By Jamie Creamer / May 14, 2019 11:39:07 AM
2019 got off to a super start for Auburn University junior Wilson Morgan — with a trip to the Super Bowl in Atlanta. As neither a New England Patriots nor a Los Angeles Rams fan, he wasn’t at the Feb. 3 game as a mere fan, either. He was there as a badge-wearing member of the NFL’s elite, highly select Super Bowl grounds crew.
He earned that privilege by submitting the winning application and essay in Toro’s 2019 Super Bowl Sports Turf Training Program competition for college turfgrass management majors. He was the first Auburn student to win the honor in the contest’s 18-year history.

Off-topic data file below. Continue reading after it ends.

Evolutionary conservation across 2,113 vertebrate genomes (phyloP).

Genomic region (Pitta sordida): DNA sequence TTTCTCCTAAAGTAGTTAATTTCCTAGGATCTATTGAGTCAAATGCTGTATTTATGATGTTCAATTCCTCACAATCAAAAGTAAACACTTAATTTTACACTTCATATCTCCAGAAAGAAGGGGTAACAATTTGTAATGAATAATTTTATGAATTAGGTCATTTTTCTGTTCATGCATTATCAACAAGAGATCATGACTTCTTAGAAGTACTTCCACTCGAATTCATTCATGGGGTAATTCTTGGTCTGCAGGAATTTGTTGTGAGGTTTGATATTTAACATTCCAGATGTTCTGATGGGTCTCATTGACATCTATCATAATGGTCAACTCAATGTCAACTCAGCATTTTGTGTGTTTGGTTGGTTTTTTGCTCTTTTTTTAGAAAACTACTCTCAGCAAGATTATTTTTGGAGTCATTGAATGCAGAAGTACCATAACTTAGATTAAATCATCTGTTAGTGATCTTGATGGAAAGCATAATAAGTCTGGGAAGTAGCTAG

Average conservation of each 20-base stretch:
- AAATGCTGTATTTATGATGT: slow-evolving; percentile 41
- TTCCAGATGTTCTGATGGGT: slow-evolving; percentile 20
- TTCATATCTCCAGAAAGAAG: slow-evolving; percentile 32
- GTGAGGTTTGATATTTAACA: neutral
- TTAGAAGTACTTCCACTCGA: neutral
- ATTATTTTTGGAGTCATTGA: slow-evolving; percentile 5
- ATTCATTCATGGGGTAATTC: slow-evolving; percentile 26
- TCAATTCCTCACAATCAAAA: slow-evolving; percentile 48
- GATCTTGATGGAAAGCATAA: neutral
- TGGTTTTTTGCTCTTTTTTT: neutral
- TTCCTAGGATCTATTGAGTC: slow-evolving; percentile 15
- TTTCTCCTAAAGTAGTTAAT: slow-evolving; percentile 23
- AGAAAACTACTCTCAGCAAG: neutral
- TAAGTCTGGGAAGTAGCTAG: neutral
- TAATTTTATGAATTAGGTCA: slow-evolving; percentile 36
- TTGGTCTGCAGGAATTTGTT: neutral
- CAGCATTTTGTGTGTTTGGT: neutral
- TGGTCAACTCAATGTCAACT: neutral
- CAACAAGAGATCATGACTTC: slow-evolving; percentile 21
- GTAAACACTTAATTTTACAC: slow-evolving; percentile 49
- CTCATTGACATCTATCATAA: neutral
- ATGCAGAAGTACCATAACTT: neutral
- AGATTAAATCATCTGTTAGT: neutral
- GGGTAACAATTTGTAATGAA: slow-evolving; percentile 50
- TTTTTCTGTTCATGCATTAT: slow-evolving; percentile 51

He arrived at Atlanta’s Mercedes-Benz Stadium a full week before the championship game with no clue what the next seven days would hold but with great expectations.
“This will be an amazing opportunity to learn from the best of the best,” he said last fall when Toro named him the big winner.
And was it ever. Amazing to the nth degree. Surreal, even. There he was, a 21-year-old college student, part of a prestigious team led by two legendary sports turf managers — veteran NFL Super Bowl field director Ed Mangan, who is also chief groundskeeper for the Atlanta Braves, and 90-year-old George Toma, for whom Super Bowl LIII marked his 53rd year on the groundskeeping crew.